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Tholson v. Miller

United States District Court, D. Alaska

January 27, 2016

LEON-MICHAEL THOLSON, Plaintiff,
v.
DEBBIE MILLER, et al., Defendants.

ORDER RE PENDING MOTIONS AND SCHEDULING ORDER

SHARON L. GLEASON UNITED STATES DISTRICT JUDGE

Plaintiff Leon-Michael:Tholson was a pretrial detainee at all relevant times in this case, who was held at the Anchorage Correctional Center (“ACC”). He has raised a number of claims against Defendants, who are various employees of the Department of Corrections.[1] Several motions are pending before the Court in this case, each of which this order is intended to address. The primary motion is Defendants’ Motion for Summary Judgment filed at Docket 336. Plaintiff filed a response to the motion at Docket 370, which addressed the excessive force claim, to which Defendants replied at Docket 377. Plaintiff filed a supplemental response at Docket 381 addressing the other outstanding claims, to which Defendants filed a reply at Docket 382. Plaintiff filed a Request to Re-Brief Motion for Summary Judgment at Docket 385, which Defendants opposed at Docket 387. In addition, Plaintiff filed a “Notice of Errata” at Docket 391, and appended a declaration in which he sought to amend certain deposition testimony he had provided in this case, which Defendants moved to strike at Docket 392. This order also addresses three other motions filed by Plaintiff at Dockets 371, 380, and 390.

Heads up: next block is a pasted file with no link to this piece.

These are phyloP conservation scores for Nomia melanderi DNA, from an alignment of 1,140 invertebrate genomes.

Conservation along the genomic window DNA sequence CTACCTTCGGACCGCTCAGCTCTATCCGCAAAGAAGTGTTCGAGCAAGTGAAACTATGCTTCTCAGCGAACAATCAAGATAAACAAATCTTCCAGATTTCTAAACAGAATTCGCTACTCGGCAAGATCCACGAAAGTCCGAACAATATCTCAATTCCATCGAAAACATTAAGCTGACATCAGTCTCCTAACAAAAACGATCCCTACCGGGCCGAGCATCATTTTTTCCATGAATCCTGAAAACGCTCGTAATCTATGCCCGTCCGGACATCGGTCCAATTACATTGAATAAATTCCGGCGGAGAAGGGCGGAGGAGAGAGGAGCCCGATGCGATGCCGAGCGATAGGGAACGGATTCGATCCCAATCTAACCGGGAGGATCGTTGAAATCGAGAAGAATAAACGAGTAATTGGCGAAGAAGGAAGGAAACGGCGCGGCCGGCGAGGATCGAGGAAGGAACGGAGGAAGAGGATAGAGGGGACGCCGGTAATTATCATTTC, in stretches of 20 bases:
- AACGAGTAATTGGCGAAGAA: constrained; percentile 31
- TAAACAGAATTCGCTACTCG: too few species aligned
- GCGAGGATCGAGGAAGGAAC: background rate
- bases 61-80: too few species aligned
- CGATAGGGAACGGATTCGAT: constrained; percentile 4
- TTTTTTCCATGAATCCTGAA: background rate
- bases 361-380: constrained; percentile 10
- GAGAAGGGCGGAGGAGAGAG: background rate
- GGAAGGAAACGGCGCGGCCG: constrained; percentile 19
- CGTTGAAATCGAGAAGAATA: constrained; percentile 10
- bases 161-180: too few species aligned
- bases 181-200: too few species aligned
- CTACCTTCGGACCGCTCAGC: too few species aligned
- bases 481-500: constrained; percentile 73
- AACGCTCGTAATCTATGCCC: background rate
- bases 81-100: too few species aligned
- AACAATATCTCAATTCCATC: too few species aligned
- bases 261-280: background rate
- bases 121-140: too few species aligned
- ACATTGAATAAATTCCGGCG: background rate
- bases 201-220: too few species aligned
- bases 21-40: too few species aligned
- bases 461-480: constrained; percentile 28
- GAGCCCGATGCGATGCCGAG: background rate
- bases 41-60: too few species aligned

Plaintiff alleges civil rights violations including an excessive use of force claim against Lieutenant Hugh Hubbard related to Mr. Tholson’s escort to the segregation unit on or about June 30, 2012 (Claim 1). He also raised a due process claim asserting that Superintendent Debbie Miller and Kitchen Manager Mickey Young knowingly provided inadequate food services on or about August 1, 2012 (Claim 2). He raised a due process claim against Officer Dian Thomas for being left in restraints during a visit with his son on or about October 9, 2012 (Claim 3). Plaintiff raised claims under the Religious Land Use and Institutionalized Persons Act (RLUIPA) asserting that on or about January 7 and/or 8, 2013, Facility Standards Officer Suluia Augafa, Superintendent Miller, and Officer Dian Thomas violated his religious rights by hampering his efforts to expand the “spiritual materials” of the facility (Claims 4 and 5). Plaintiff raised another RLUIPA claim against Superintendent Miller for preventing him from taking an extra blanket and spiritual book to the recreation yard on or about June 7, 2013 (Claim 6). Plaintiff raised a failure-to-protect claim against Lieutenant Sondra Thomas alleging that her actions on or about June 12, 2013 subjected him to “threats and beatings” from June 12 through June 20, 2013 (Claim 7, mislabeled as Claim 6). Plaintiff raised a due process and equal protection claim asserting that on or about July 3, 2013 Sergeant Thomas Elmore denied Plaintiff an opportunity to call the Alaska State Troopers to report the assaults alleged in Claim 7 (Claim 8). Finally, Plaintiff included Rebecca Cowart-Wilkerson as a named defendant in the caption of the Third Amended Complaint (“TAC”), but failed to mention her in the body of the TAC. Mr. Tholson seeks damages in the amount of $100, 000 from each defendant, together with punitive damages in the amount of $5, 000 from each defendant. He also seeks an order that would require modification of the ACC food carts to keep food at the appropriate temperature and compliance with the RLUIPA.[2]